NNA Estonia Welcomes E-Liquid Tax Suspension

Posted 22nd April 2021 by Dave Cross
NNA Smoke Free Estonia has commended the government’s decision to suspend tax on E-liquid and says other countries should follow and embrace less harmful nicotine alternatives. The Estonian Parliament has voted to suspend the collection of duty on vape juice from 1 April 2021 until 31 December 2022. The move has been carried out to try to reduce cross-border trade and the booming black market.

European politicians ought to heed what has happened in Estonia as they push to increase the tax on e-liquid across the European Union. Estonia witnessed an explosion in illegal trade and cross-border activity as a result of their similar measures and have finally realised that ending the approach is the best way to ensure product safety for consumers.

Tarmo Kruusimäe, Member of the Estonian Parliament and Chairman of the Parliament's Smoke Free Estonia Support Group, said: "Suspending the collection of excise duty will make it possible to lower the price of e-liquids and thus offer consumers controlled and safe products at a lower price. It has the potential to become a success story if we manage to reduce both the illicit trade and cross-border trade and at the same time offer less harmful alternatives to cigarettes at a more competitive price.”

Estonians had been paying €0.2 per millilitre – or rather, Estonians began sourcing their liquids from Latvia and Russia where prices were considerably lower. NNA Smoke Free Estonia says that another problem with the measure was that young people became clients of the unregulated black market.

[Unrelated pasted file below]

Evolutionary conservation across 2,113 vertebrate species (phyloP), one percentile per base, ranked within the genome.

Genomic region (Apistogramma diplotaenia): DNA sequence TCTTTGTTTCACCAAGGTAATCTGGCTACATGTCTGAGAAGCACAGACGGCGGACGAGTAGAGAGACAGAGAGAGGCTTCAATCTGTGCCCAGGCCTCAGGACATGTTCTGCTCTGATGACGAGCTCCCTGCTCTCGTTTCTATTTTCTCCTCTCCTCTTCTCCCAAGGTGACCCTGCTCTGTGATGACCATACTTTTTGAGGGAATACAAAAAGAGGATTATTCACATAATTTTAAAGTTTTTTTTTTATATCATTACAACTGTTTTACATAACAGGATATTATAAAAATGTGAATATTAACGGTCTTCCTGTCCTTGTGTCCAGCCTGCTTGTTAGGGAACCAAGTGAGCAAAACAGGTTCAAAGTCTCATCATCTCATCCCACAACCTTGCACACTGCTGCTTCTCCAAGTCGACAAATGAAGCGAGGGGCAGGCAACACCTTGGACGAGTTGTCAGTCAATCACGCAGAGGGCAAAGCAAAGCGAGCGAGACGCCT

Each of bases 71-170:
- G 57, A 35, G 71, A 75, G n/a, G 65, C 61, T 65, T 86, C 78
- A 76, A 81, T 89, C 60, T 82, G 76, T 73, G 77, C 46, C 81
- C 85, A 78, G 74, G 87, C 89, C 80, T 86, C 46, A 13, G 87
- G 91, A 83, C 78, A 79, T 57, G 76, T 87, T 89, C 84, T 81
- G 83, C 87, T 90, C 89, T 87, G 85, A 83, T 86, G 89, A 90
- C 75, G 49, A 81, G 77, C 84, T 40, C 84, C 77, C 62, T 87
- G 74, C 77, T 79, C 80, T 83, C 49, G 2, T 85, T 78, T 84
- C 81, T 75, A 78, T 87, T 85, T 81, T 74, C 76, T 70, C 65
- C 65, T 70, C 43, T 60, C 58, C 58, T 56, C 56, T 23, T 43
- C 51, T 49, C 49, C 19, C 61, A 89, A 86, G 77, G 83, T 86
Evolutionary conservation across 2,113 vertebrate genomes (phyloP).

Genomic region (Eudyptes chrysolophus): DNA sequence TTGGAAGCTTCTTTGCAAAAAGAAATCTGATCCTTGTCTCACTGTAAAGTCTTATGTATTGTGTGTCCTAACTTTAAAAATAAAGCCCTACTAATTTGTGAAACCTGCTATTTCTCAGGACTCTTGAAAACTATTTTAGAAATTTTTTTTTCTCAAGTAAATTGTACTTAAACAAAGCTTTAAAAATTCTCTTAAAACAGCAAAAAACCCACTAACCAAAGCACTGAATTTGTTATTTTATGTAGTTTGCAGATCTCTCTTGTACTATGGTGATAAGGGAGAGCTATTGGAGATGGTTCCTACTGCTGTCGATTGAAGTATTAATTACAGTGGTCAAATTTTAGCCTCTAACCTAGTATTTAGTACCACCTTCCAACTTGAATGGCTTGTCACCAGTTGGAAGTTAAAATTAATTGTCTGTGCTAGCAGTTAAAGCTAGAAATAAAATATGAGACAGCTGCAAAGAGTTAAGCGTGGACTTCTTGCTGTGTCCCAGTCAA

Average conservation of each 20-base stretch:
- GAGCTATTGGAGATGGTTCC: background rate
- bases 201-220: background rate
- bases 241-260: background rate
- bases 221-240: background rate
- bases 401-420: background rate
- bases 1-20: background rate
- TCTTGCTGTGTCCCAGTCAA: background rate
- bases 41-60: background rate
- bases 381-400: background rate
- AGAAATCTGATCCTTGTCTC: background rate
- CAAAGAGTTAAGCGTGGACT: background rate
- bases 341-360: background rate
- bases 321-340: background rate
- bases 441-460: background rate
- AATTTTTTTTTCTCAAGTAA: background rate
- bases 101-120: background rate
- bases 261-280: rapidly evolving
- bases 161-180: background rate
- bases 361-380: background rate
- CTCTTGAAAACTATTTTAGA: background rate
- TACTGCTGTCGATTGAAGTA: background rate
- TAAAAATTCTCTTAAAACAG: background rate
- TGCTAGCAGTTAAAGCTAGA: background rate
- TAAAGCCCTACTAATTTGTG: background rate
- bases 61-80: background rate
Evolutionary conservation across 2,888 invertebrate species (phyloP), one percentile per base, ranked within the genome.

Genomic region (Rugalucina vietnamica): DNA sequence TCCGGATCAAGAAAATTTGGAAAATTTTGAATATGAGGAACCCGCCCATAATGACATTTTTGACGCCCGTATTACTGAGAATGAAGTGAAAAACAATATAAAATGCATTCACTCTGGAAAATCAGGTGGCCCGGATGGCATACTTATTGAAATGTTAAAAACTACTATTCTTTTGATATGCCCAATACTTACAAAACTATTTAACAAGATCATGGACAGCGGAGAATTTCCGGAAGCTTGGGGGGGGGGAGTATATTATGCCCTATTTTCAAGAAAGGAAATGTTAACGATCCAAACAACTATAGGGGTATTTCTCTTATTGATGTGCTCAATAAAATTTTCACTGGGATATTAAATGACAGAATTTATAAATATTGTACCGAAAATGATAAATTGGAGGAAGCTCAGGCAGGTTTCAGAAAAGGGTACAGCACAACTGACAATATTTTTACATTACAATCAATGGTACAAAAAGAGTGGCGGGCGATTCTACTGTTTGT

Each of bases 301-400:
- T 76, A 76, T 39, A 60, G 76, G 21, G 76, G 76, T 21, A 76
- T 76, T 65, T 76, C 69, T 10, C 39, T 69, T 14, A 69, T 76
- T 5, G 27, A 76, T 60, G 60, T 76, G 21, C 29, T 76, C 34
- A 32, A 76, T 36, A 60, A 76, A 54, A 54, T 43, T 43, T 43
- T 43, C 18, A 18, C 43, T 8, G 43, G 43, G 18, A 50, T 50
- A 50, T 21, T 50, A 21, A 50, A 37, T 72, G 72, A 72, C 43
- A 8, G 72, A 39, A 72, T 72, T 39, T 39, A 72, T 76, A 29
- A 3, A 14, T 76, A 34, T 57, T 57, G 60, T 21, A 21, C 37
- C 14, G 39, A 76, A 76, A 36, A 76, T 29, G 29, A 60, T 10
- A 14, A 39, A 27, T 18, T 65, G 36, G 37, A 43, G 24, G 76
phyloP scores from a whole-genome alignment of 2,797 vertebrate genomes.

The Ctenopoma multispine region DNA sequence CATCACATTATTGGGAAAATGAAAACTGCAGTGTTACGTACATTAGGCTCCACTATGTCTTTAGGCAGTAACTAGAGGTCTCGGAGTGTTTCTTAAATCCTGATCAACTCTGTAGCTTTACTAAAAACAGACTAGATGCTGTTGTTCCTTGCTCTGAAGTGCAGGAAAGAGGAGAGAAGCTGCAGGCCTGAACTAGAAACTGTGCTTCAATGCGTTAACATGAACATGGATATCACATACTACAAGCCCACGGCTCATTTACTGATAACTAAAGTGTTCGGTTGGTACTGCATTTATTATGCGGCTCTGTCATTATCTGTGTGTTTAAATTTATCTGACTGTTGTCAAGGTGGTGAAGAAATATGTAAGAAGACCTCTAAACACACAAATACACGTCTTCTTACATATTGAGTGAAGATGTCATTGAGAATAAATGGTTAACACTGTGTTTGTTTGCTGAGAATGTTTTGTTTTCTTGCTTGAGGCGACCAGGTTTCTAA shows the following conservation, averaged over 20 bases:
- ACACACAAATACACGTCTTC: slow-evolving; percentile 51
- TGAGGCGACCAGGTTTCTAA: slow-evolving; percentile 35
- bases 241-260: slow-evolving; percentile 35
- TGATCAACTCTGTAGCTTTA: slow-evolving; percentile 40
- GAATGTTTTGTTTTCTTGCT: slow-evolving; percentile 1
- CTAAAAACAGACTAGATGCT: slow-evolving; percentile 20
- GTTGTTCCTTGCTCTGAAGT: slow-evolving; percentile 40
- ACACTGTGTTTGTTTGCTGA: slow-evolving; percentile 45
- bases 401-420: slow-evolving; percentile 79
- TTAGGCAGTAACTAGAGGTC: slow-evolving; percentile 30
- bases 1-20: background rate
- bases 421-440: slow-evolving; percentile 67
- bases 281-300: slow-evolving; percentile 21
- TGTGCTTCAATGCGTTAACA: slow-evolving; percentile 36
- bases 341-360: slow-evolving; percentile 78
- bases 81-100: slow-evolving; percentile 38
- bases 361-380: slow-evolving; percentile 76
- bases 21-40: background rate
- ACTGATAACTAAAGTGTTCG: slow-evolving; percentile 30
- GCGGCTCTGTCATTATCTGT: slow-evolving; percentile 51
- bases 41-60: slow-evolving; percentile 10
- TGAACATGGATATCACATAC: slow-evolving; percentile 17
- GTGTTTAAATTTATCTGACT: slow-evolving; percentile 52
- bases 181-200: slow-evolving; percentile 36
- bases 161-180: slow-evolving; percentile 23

Ingmar Kurg, CEO of NNA Smoke Free Estonia (1) and a member of the International Network of Nicotine Consumer Organisations (INNCO), commented: “Estonia's example with over-taxation of e-liquids should definitely be an educational experience for other countries as well. If laboratory-tested and legal products are made too expensive for consumers, they will look for solutions in the black market, self-mixing and cross-border trade. Some people give up e-cigarettes and return to smoking, which happened in Estonia.”

Kruusimäe added: “Estonia should follow the example of European countries which have realised that less harmful products can be used to quit smoking successfully, thus reducing the smoking rate. Estonia should also set itself the goal of becoming a smoke-free country and use the potential of less harmful products to achieve this.”

The Electronic Cigarette Company

The United Kingdom leads the world in using tobacco harm reduction and vaping to combat the blight of cigarettes and other tobacco products.

"The Estonian e-cigarette black market is like a stool standing on four legs - extremely high excise duty, flavour ban, e-commerce ban and other restrictions. Today, we are breaking the leg of excise duty from the black-market stool to make legal e-cigarette liquids more competitive. It is in everyone's common interest to offer adults a more diverse choice to quit smoking with less harmful products,” concluded Kruusimäe.

References:

  1. New Nicotine Alliance Estonia - https://nna.ee

Image by Maksim Kozlov from Pixabay


 Dave Cross
Article by Dave Cross
Freelance writer, physicist, karateka, dog walker
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